Proportion of different calls by day

We first looked at the proportion of different call types emitted by individual birds exposed to our experimental conditions. We recorded and categorised 475 903 vocalisations. Only a small portion of the vocalisations (mean ± SD per recording; 2.62 ± 2.43%, N = 96) were not assigned to one of the depicted call types (Fig. 1d). In 94 cases out of 96 (12 pairs recorded for four days in a week) the stack call was the most frequently emitted call type (0.84 ± 0.16%, N = 96) (Fig. 2, Additional file 6). This was the same in both new (8-hour recordings where stack calls were the most common call type / total number of recordings; 62/64) and established (32/32) pairs, and it did not change during the observed period (day1: 24/24; day3: 23/24; day5: 24/24; day7: 23/24). Stack calls were almost always the most frequently-emitted call in both new and established pairs.

Social behaviour of new and established pairs

We asked whether the proportion of time spent in physical contact (clumping) differed depending on pair experience. We found that new pairs spent very limited time clumping during the first day (time of clumping expressed in seconds and as percentage of the total time scored, mean ± SD; 29 ± 81 sec., 0.8 ± 2.2%, N = 8) (Fig. 3a), whereas established pairs clumped for much longer (919 ± 923 sec, 25.5 ± 25.7%, N = 4). Credible intervals do not overlap zero, indicating a marked difference (899 sec., CrI: 181 – 1620, p = 0.0032). In the following days, the trend that new pairs spent less time clumping continued, but the credible intervals of new and established pairs overlapped (Fig. 3a) indicating that there was no longer a clear difference (day3: p = 0.0832; day5: p = 0.1409; day7: p = 0.0817). Only the established pairs spent a considerable amount of time in physical contact during the first day, whereas the newly introduced pairs spent less time in contact.

Fig. 3
figure 3

Social and calling behaviour over time. Proportion of time spent in physical contact (a) and directionality index (b) of new and established pairs over time. a) Amount of physical contact (“clumping”), given as a proportion of the overall time, for each of the four days. The boxplots represent the row value, the red dots the estimated Bayesian values and the red segments the Credible Intervals (CrI) estimated from the LMM. An asterisk indicates a lack of overlap between CrI and the fitted values (equivalent to frequentist significance set at <5%). b) Directionality index over time. Each line is a pair; established pairs are shown in grey whereas new pairs are in black. The variance in new pairs is bigger at the beginning than at the end, indicating that the relationship becomes quantitatively more symmetrical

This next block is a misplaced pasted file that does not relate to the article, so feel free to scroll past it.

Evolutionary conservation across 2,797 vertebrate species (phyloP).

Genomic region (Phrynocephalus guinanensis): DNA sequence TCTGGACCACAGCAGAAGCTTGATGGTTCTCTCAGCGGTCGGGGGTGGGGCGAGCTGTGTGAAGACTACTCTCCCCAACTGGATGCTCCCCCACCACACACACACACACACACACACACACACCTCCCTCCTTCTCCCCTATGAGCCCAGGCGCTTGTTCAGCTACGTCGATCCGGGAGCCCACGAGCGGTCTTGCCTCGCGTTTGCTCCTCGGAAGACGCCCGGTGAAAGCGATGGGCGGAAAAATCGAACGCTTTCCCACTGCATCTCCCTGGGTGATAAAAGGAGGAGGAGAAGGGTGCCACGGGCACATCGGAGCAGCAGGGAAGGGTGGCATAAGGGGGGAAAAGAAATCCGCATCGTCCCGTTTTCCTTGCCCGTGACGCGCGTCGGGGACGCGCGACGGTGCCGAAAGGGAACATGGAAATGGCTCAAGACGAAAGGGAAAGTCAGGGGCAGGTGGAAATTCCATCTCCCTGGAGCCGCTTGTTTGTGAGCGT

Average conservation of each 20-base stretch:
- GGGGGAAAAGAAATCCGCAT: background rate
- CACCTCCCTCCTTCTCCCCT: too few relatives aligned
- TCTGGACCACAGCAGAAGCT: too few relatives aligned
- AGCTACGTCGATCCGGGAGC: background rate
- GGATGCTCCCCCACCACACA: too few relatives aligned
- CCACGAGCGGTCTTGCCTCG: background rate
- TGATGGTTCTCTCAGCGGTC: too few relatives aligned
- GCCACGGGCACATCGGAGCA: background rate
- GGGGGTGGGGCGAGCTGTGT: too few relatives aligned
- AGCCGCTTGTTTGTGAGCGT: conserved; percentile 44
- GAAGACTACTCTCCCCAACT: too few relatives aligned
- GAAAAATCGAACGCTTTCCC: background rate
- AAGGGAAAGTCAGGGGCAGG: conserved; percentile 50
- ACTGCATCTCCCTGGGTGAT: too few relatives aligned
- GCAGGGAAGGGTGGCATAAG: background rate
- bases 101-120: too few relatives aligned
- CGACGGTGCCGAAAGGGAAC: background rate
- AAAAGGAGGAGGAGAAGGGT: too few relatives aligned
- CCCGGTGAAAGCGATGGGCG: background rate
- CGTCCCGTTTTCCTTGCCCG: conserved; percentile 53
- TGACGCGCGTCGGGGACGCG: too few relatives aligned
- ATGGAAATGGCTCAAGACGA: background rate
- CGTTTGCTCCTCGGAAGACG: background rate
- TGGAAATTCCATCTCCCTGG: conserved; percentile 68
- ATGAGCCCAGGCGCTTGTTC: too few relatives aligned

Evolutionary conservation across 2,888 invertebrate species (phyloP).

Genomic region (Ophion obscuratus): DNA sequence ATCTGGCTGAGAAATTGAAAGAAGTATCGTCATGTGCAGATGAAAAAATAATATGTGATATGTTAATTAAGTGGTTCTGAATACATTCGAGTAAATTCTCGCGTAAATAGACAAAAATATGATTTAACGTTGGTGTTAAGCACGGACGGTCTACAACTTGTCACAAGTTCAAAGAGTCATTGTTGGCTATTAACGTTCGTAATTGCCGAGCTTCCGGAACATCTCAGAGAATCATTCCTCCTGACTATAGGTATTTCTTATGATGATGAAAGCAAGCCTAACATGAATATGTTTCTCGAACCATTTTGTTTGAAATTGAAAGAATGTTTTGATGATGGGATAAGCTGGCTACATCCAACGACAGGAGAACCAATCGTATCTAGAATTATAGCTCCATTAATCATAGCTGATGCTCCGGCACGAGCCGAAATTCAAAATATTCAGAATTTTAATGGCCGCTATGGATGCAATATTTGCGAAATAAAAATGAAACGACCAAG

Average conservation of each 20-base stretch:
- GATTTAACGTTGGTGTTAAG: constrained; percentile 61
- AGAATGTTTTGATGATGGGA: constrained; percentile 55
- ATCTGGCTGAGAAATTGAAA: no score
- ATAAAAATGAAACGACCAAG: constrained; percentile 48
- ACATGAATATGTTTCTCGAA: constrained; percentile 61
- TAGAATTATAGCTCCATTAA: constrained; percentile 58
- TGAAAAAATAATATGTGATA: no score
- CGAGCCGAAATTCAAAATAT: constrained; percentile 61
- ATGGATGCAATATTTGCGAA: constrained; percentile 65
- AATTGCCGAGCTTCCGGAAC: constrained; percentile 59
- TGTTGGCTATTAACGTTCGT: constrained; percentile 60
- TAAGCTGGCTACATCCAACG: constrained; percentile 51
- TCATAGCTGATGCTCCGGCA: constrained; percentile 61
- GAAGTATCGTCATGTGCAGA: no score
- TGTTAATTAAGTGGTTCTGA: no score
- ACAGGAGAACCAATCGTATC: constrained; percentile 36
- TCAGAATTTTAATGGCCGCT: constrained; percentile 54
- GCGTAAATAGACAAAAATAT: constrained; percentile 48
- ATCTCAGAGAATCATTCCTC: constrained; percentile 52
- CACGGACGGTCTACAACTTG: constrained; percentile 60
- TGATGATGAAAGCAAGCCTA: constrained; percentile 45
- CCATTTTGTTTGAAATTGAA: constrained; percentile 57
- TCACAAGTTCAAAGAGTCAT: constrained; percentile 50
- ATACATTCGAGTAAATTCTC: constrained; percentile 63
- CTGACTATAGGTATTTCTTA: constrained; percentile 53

Calling behaviour of new and established pairs

To see if new and established pairs differed in vocal coordination, we used cross-correlations to show whether there was a specific answer to our focal stimulus, the partner calls. Pair members used different combinations of call types to respond to their partner, and these combinations of call types showed a coordinated pattern of replies (i.e. over-threshold number of calls within the analysed time window, see method “cross-correlation”) (Additional file 7). However, only one combination, stack-stack, was present among all the studied pairs on each day (Additional file 7, Additional file 8). We confirmed that mates answer to each other with very precise latency and low rate of overlapping calls [37] (Additional file 8). Observing the stack-stack calling we found that both new and established pairs tended to respond to their partners, with pairs varying in the number of replies (antiphonal calls) and total calls (Additional file 6, Additional file 8). The shape of the cross-correlation histogram, which shows the amount of replies of the partners compared to baseline calling, can therefore be used to describe the calling relationship (Additional file 8). The shape can be summarised by the directionality index, which changed from pair to pair (some pairs were asymmetrical, others were symmetrical), and also over time within the pairs. We found very high repeatability (r ± SE: 0.94 ± 0.03, N = 12) in the directionality index, indicating that each pair develops a specific calling relationship. The directionality index values (Fig. 3b) of new pairs were very wide in range on the first day (mean ± SD, day 1: -12.27 ± 32.64, N = 8) and tended to converge to a more symmetrical relationship over time (day 7: -5.90 ± 10.21, N = 8). The absolute value of the directionality index statistically differed between the first and the last day (p < 0.0001, N = 8). In contrast, the index of established pairs did not change significantly (day1: -1.43 ± 8.74, day 7: -7.05 ± 22.32; p = 0.1011, N = 4). Furthermore we observed a more symmetrical relationship of established pairs compared with new ones during the first day (probability that new pairs had higher directionality index than established ones, p = 0.0006, N = 12); the difference was not significant during the last day (p = 0.8084, N = 12).

Correlations of total number of stack calls and reply stack calls